A 2020 PFASs and alternatives in food packaging report by the Organisation for Economic Co-operation and Development found that while it appears PFAS formulations cost more than natural greaseproof paper per kilogram, the cost is reversed when it comes to the manufacturing process, where using the non-PFAS based materials, like the organic compound cellulose or palm leaves, presents an 11% increase in production costs.
“This is mainly due to the increased amount of refining, dewatering and drying used to produce [natural greaseproof paper] compared to PFAS paper which slows the paper-making machines down, presumably increasing energy consumption and therefore increases costs,” according to the report.
“The biggest challenge is that manufacturers need to be aware of the alternatives in the market,” said David Zamarin, founder & CEO of Impermea Materials. “Not all alternatives are going to perform well.”
Impermea Materials provides PFAS alternatives for products such as textiles. Zamarin said manufacturers who want to use their products will have to absorb some of the added cost of alternatives or pass the cost down to their customers.
“They may not want to pass it down to the customer because they don't want to lose the business,” Zamarin said. “But they're going to lose the business regardless if they continue with PFAS, because of either legislation or litigation. So the reality is, do we all tighten our belts and sharpen our pencils for the first few years and make sure that this becomes a commonplace alternative so that we can get the economies of scale going? And then costs will come down.”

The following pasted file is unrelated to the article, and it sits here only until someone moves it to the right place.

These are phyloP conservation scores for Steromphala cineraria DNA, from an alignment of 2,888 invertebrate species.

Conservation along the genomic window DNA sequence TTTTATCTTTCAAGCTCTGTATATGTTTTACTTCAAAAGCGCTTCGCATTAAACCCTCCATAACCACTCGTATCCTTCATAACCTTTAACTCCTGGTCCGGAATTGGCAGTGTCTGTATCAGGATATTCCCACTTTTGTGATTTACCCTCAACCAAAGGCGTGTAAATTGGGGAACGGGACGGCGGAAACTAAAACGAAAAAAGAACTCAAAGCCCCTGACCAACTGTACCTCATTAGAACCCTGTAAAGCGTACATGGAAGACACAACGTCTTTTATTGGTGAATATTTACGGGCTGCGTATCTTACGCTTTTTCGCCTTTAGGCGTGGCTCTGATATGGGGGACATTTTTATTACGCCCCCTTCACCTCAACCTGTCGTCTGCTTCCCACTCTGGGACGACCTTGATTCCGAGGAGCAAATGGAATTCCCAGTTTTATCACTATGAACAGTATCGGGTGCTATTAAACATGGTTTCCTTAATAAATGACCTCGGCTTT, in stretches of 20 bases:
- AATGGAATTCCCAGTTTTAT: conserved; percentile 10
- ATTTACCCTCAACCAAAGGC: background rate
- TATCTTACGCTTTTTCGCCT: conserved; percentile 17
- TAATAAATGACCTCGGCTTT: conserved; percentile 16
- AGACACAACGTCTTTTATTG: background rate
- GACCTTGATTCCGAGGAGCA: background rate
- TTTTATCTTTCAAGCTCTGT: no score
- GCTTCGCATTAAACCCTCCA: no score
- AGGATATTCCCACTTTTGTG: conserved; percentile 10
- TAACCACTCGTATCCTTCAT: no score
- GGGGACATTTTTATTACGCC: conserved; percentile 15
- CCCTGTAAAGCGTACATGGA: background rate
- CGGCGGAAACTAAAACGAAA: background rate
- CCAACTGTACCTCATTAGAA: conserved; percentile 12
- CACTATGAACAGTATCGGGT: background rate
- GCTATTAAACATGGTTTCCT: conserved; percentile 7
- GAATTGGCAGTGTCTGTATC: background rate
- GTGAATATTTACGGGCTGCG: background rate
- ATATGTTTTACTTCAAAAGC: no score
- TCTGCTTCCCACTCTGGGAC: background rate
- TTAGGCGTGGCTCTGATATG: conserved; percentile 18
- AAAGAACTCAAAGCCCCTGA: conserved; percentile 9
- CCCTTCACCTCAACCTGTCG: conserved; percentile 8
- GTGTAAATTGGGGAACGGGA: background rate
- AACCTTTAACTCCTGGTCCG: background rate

Manufacturers should start with understanding where PFAS exist in their suppliers
Some major brands have announced pivots away from "forever chemicals" as more regulation arises. Minnesota-based chemical giant 3M announced in December it was phasing out and discontinuing the use of “forever chemicals” by 2025.
But smaller companies that cannot as quickly make the jump need to be aware of what’s in their products' components, said Thomas Braun, an environmental attorney and partner at Stoel Rivers' Minneapolis office.
“You are also potentially responsible for the components of that product and knowing what is in them,” Braun said. “If I was a manufacturer, I would certainly seek counsel to help determine whether the new law applies to me, what I need to do to comply with the law and how I can ensure I remain in compliance when it comes to using products from outside suppliers.”
Manufacturers will also need to look at their suppliers and supply contracts to see whether or not there are intentionally added PFAS in their own supply chains, and if there’s an alternative.
To check the components of their products for intentionally added PFAS, Braun said manufacturers will need to either test the materials themselves or require suppliers to provide evidence that demonstrates their products do not contain the chemicals.
“Manufacturers may look to require that their supply agreements include representations from the supplier that the components do not contain any intentionally added PFAS and/or information disclosure obligations that require the supplier to provide testing results that demonstrate that the components do not contain any intentionally added PFAS,” Braun said.
In the meantime, it will be up to manufacturers and the supply chain to identify alternatives.
“To the extent there aren't alternatives now, this will certainly create a market for those alternatives,” Braun said.